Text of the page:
UAW-GM strike day 4; where things stand
Leaders of the United Auto Workers union initiated a strike Sunday against General Motors as contract negotiations went beyond a weekend deadline.
On Tuesday, GM moved all striking union members to COBRA health insurance coverage.
- Rod Meloni and Jason Colthorp hosted a live discussion Thursday morning -- watch above.
Here are the key points:
- The United Auto Workers announced a national strike against General Motors that began Sunday at 11:59 p.m.
- Nearly 50,000 workers at GM plants across the country are involved.
- GM is expected to lose $250 million a day.
- UAW members who show up at the picket line will get $250 a week.
- It is the UAW’s first nationwide strike since 2007.
- As of Thursday, union workers had shut down 33 manufacturing plants in nine states and 22 parts distribution warehouses.
- Workers are on strike to secure:
- Fair wages
- Affordable healthcare
- Their share of profits
- Job security
- A defined path to permanent seniority for temps
- Representatives from GM and UAW have been meeting for contract negotiations since July. GM workers’ contracts expired at midnight on Saturday with no agreement reached.
- UAW said the strike is a “last resort.”
- UAW Vice President Terry Dittes: “We are standing up for fair wages, we are standing up for affordable quality health care, we are standing up for our share of the profits. We are standing up for job security for our members and their families.”
- GM released a statement Sunday morning saying it offered the union more than $7 billion in investments, including the creation of 5,400 jobs and increased base wages and benefits.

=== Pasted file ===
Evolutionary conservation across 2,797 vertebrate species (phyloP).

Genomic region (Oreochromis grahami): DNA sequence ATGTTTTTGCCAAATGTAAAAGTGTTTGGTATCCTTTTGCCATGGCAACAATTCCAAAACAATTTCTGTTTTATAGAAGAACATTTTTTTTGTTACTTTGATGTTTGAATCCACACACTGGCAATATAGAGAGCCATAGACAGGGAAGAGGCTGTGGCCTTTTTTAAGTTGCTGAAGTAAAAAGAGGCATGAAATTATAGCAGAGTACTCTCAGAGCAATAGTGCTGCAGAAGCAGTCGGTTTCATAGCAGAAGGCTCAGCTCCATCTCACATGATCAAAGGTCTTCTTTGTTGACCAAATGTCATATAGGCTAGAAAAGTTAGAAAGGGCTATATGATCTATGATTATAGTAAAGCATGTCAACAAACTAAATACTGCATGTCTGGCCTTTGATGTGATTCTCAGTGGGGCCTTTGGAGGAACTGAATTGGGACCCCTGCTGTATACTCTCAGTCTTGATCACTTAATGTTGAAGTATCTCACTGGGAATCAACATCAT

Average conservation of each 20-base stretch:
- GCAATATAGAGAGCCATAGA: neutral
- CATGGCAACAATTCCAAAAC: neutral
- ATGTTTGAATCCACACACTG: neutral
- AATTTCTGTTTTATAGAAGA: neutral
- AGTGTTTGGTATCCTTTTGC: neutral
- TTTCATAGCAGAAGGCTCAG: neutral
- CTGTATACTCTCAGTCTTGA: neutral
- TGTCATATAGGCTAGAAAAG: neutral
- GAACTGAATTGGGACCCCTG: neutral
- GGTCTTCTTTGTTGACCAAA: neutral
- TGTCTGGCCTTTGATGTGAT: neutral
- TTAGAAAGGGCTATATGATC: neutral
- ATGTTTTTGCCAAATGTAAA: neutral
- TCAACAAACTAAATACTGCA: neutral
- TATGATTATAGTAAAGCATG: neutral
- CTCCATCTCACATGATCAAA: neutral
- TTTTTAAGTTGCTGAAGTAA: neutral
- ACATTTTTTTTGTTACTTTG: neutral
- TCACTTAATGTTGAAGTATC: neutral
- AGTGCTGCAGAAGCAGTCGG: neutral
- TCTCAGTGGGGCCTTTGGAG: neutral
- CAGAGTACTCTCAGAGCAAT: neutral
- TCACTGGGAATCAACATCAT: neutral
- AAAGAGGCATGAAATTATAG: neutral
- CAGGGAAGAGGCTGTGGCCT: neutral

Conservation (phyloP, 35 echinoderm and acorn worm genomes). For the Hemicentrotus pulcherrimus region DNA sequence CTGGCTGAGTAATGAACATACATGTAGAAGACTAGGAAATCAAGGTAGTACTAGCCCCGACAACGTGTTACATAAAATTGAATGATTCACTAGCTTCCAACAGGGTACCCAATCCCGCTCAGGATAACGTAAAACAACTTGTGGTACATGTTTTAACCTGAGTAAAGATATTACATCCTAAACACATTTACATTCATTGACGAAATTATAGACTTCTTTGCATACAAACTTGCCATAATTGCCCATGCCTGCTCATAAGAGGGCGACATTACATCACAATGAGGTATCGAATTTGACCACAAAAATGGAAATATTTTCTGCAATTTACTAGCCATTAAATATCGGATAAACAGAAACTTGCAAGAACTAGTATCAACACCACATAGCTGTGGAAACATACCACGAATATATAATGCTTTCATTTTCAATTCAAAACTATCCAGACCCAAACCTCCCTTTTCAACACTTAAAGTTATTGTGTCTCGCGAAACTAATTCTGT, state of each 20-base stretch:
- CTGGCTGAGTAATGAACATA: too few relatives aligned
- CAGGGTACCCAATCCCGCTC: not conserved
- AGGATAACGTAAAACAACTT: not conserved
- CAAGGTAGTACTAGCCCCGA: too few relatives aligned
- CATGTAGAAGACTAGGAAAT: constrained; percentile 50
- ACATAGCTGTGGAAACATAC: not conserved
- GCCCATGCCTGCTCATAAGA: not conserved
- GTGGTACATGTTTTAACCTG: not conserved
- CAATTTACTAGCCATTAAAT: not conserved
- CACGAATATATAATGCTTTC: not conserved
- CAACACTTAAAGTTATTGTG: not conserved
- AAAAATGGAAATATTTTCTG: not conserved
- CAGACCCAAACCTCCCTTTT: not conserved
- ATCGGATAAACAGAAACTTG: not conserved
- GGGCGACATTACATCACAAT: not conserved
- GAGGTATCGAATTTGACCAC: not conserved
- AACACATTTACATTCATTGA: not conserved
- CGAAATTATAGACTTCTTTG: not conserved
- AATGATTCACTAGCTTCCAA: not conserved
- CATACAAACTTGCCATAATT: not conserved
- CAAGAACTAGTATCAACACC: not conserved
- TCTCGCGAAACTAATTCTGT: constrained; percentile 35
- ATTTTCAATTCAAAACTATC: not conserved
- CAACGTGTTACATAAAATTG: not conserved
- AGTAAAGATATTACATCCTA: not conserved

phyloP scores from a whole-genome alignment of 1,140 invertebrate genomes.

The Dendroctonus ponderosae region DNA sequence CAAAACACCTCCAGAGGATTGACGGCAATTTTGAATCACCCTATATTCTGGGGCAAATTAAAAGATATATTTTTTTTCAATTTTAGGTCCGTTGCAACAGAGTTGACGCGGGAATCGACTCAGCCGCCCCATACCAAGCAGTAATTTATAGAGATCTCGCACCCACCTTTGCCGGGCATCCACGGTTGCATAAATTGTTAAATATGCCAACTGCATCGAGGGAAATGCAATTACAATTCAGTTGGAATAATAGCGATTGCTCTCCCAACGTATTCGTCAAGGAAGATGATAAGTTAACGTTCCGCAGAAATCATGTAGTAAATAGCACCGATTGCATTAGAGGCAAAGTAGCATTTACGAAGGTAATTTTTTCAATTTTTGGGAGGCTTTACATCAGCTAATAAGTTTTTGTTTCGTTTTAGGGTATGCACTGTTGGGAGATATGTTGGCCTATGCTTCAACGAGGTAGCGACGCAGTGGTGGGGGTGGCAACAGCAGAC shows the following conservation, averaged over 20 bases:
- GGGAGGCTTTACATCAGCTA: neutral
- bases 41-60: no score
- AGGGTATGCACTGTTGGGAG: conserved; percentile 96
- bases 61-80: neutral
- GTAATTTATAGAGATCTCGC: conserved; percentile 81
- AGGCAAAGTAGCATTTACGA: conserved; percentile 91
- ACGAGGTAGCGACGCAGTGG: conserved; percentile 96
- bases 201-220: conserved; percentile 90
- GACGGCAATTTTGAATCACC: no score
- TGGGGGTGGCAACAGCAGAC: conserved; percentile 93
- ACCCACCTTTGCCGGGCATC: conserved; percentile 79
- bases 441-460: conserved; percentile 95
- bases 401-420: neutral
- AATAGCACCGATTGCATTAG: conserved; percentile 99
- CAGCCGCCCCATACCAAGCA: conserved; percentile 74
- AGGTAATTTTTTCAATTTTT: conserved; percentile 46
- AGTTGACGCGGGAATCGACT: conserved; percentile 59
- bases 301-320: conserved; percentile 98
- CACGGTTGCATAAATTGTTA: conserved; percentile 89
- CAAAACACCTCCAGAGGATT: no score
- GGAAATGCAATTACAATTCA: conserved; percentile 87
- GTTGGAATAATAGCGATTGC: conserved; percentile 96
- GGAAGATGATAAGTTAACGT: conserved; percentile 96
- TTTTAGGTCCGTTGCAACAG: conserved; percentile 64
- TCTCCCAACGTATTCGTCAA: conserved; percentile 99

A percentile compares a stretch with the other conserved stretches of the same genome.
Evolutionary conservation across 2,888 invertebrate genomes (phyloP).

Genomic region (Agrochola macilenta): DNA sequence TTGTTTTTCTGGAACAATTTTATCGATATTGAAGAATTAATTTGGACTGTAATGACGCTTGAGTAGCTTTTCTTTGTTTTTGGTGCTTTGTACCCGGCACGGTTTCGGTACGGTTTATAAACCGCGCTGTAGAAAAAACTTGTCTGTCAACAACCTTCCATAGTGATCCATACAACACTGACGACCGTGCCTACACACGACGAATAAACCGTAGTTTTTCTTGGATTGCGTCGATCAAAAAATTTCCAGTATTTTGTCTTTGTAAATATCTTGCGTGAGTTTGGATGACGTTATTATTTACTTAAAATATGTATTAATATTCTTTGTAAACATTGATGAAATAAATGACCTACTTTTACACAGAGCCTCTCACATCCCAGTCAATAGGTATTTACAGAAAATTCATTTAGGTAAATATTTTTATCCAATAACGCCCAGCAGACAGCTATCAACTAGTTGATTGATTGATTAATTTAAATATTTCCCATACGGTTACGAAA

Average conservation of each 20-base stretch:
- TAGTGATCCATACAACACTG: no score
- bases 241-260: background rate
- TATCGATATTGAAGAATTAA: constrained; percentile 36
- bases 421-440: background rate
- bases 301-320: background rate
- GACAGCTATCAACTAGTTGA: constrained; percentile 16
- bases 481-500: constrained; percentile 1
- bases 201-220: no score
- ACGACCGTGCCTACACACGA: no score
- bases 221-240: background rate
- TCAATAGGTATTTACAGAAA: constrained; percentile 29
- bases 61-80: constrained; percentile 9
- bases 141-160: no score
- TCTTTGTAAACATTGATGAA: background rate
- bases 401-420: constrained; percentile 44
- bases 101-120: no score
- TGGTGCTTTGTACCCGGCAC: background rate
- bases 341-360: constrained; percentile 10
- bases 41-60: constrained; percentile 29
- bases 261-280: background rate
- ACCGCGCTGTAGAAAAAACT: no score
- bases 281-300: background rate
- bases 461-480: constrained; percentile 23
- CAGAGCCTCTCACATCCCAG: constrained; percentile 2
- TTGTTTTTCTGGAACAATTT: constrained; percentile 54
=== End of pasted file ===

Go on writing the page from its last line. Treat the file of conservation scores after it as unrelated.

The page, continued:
- “We have negotiated in good faith and with a sense of urgency. Our goal remains to build a strong future for our employees and our business.”
GM moves striking UAW members to COBRA healthcare coverage [article]
- On Tuesday, GM moved all striking union members to COBRA health insurance coverage.
- COBRA stands for "Consolidated Omnibus Budget Reconciliation Act." It is available under a federal law that may allow you to temporarily keep health coverage after your employment ends, you lose coverage as a dependent of the covered employee, or another qualifying event.
A record number of US workers went on strike in 2018 [article]
- 485,000 employees were involved in major work stoppages last year, according to the US Bureau of Labor Statistics .
- This is the highest number since 1986.
- Public school teachers were behind the year’s largest walkouts.
- Teachers in Arizona, Oklahoma and West Virginia protested cuts to education funding.
- West Virginia and Oklahoma ranked 48th and 49th, respectively, for average teacher salary in the US.
- Marriott employees in four states refused to work until the company agreed to give them a raise and increase their benefits, in the largest hotel strike in US history.
Local 4 and ClickOnDetroit will be following this developing story -- follow live updates on the strike here:
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